Disinflation forces market to rethink additional rate hikes beyond July’s expected increase. – Halyard’s Weekly Wrap – 7/14/23

Bond and stock prices rallied sharply this week, but the biggest news came on Wednesday when the Securities and Exchange Commission amended the rules by which money market funds operate.  It was the third time in 15 years that the SEC changed money fund rules.  The moves are designed to prevent panicky investors from pulling money during times of market stress such as those witnessed in 2008 and 2020.  Our take is that they make money market funds even less attractive to investors.  The specific changes are that funds would impose a fee of up to 2% when net daily redemption exceed 5%; the funds are now required to hold 25% of the assets under management in overnight holdings, up from the previous mandate of 10%; and the funds will be required to hold 50% of assets in holdings that mature in one week, up from 30%.  Funds have 18 months to become compliant with the rules.

On to the market moving news of the week – inflation.  The consumer price index, ex-food and energy, registered a better than forecast 4.8% year-over-year, besting the 5.0% forecast and the 5.3% recorded last month.  We’re somewhat skeptical of the improvement as a big driver was falling airfares which doesn’t jibe with Delta airlines profit beat and forecast boost announced on Thursday.  The upbeat report on inflation continued with the producer price index ex-food and energy, which rose 2.4% year-over-year, down from 2.8% last month.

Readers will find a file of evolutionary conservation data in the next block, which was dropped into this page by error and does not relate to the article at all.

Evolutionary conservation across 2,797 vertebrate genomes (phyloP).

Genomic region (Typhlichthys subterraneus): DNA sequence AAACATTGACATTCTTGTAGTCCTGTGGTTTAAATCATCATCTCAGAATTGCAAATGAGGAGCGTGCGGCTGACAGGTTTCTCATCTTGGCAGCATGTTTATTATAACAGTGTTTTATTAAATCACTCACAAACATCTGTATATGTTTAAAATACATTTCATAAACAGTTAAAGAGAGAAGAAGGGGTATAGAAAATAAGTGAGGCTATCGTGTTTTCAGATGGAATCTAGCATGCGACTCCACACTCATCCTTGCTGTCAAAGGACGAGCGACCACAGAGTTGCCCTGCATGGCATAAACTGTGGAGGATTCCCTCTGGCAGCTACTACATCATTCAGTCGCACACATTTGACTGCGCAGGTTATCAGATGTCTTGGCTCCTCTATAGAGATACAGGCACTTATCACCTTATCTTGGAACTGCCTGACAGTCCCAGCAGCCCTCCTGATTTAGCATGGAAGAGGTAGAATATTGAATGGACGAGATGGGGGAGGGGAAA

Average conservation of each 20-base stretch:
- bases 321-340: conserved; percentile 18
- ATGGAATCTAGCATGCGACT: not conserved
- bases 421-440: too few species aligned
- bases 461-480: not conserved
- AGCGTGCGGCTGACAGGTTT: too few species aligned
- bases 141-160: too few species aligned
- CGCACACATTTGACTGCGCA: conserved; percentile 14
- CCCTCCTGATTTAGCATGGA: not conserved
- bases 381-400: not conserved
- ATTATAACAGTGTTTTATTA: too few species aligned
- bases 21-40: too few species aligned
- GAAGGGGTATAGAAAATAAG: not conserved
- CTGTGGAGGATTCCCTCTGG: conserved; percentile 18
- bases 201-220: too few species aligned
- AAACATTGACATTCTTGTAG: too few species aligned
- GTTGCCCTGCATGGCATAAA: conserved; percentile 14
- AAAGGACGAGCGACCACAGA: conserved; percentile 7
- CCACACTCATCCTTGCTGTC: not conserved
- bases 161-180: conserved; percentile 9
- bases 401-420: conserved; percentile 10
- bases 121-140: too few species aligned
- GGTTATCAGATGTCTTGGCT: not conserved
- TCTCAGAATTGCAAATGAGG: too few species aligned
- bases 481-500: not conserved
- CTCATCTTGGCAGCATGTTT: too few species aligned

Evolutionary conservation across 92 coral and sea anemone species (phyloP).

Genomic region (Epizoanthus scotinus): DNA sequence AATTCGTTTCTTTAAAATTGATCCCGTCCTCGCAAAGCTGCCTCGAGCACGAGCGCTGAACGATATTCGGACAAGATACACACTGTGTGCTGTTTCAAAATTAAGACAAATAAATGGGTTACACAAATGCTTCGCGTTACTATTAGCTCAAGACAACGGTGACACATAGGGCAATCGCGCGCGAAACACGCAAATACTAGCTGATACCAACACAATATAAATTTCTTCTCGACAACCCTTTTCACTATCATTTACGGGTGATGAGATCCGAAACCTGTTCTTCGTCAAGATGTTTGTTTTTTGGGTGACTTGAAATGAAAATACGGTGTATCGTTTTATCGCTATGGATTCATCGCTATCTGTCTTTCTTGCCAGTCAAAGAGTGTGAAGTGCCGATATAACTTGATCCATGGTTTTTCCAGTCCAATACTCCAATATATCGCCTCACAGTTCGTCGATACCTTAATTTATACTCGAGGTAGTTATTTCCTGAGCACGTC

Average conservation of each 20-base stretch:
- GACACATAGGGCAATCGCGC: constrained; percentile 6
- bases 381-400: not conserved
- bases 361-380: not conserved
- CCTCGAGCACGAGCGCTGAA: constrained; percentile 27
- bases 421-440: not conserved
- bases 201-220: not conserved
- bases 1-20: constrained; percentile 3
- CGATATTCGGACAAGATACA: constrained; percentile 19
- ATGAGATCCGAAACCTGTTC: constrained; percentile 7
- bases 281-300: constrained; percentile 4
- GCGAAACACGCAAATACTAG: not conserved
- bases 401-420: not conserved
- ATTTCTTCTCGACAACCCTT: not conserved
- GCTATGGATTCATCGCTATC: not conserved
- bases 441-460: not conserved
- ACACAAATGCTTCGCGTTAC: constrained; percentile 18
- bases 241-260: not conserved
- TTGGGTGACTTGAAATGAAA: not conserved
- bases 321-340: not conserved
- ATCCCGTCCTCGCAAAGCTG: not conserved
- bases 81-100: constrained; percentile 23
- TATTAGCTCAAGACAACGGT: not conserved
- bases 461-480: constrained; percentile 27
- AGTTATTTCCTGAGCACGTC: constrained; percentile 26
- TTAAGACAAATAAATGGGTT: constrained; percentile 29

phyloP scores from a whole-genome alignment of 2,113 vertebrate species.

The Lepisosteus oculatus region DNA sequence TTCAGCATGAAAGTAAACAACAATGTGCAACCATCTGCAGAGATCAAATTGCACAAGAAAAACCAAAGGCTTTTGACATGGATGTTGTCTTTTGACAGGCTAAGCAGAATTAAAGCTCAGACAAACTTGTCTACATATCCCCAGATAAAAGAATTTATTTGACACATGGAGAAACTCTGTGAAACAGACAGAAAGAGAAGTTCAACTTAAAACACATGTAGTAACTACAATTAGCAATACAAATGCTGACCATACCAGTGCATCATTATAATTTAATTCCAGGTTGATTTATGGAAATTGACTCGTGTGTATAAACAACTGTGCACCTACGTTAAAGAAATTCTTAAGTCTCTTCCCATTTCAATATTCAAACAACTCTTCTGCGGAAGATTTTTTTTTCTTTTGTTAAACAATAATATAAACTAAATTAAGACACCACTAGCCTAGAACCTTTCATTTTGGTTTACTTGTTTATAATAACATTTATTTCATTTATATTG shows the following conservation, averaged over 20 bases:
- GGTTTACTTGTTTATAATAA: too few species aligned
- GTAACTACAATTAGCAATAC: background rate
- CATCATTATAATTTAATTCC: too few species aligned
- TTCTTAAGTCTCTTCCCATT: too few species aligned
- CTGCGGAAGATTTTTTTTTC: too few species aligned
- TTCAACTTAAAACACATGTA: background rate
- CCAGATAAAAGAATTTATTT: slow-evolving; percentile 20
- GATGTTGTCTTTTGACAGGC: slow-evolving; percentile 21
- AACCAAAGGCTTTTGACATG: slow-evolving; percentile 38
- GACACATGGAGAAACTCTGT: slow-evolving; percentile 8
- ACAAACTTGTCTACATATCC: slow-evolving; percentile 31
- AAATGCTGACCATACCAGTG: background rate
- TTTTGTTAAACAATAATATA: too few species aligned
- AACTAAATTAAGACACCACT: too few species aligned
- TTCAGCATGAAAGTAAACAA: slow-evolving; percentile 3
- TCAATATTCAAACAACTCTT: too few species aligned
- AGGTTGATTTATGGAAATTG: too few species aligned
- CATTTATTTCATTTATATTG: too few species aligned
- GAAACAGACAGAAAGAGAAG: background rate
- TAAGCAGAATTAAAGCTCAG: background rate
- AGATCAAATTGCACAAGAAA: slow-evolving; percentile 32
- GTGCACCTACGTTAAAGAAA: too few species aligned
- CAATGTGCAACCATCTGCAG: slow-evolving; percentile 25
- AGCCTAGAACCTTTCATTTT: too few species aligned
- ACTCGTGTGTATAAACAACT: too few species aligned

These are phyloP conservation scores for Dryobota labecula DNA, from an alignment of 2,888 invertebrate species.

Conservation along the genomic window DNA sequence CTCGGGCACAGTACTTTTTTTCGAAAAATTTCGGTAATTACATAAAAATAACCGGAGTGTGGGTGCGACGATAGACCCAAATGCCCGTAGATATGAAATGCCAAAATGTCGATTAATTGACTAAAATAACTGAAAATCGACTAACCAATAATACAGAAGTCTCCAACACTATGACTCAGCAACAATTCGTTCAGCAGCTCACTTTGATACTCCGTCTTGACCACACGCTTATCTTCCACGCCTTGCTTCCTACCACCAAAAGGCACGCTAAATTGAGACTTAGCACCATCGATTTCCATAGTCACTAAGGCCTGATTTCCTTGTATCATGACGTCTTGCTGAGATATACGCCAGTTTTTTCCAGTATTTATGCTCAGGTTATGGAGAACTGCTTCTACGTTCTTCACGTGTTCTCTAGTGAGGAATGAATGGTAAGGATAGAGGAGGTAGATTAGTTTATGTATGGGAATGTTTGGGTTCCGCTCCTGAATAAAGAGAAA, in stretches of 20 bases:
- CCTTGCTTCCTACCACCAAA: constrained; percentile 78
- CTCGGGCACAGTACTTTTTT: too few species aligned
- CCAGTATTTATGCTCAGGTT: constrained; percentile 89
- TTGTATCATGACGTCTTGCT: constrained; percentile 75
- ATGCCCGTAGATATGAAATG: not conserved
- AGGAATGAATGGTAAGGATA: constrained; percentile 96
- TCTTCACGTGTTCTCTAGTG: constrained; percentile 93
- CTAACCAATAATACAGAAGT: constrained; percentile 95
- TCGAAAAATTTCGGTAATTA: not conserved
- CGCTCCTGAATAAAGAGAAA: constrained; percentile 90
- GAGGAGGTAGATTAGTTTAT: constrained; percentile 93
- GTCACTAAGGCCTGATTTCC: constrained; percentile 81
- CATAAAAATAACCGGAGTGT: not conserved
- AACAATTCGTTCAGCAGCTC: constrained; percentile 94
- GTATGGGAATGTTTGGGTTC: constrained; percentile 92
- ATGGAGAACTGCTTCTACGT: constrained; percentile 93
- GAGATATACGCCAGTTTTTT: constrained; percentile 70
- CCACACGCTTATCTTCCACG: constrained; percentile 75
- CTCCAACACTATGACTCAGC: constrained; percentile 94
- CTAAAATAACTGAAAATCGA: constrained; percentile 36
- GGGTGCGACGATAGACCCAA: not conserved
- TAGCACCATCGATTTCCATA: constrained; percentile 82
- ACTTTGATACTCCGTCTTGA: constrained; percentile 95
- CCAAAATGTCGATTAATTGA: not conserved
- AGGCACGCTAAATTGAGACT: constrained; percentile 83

The news was greeted with jubilation as stock and bond investors bought heavily.  For the week, the yield-to-maturity of the 2-year treasury note plunged from its recent 5% high to 4.72% as speculation bubbled that maybe the Fed won’t need to raise rates at the end of July.  Equity traders got wind of that speculation and took the S&P 500 to a new 52-week high.  Unfortunately, FX traders didn’t like the news and pushed the greenback sharply lower making the cost of the European vacation so many Americans had been looking forward to materially higher.  Since last October, both the Pound Sterling and the Euro are about 15% more expensive.

Looking to next week, Q2 earnings releases will pick up in earnest and offer a clearer picture of the health of the banking system and the consumers’ propensity to spend.  Retail Sales results for June will be released on Tuesday and a smattering of housing data is to be released throughout the week.  From our perspective both stock and bond prices look vulnerable.

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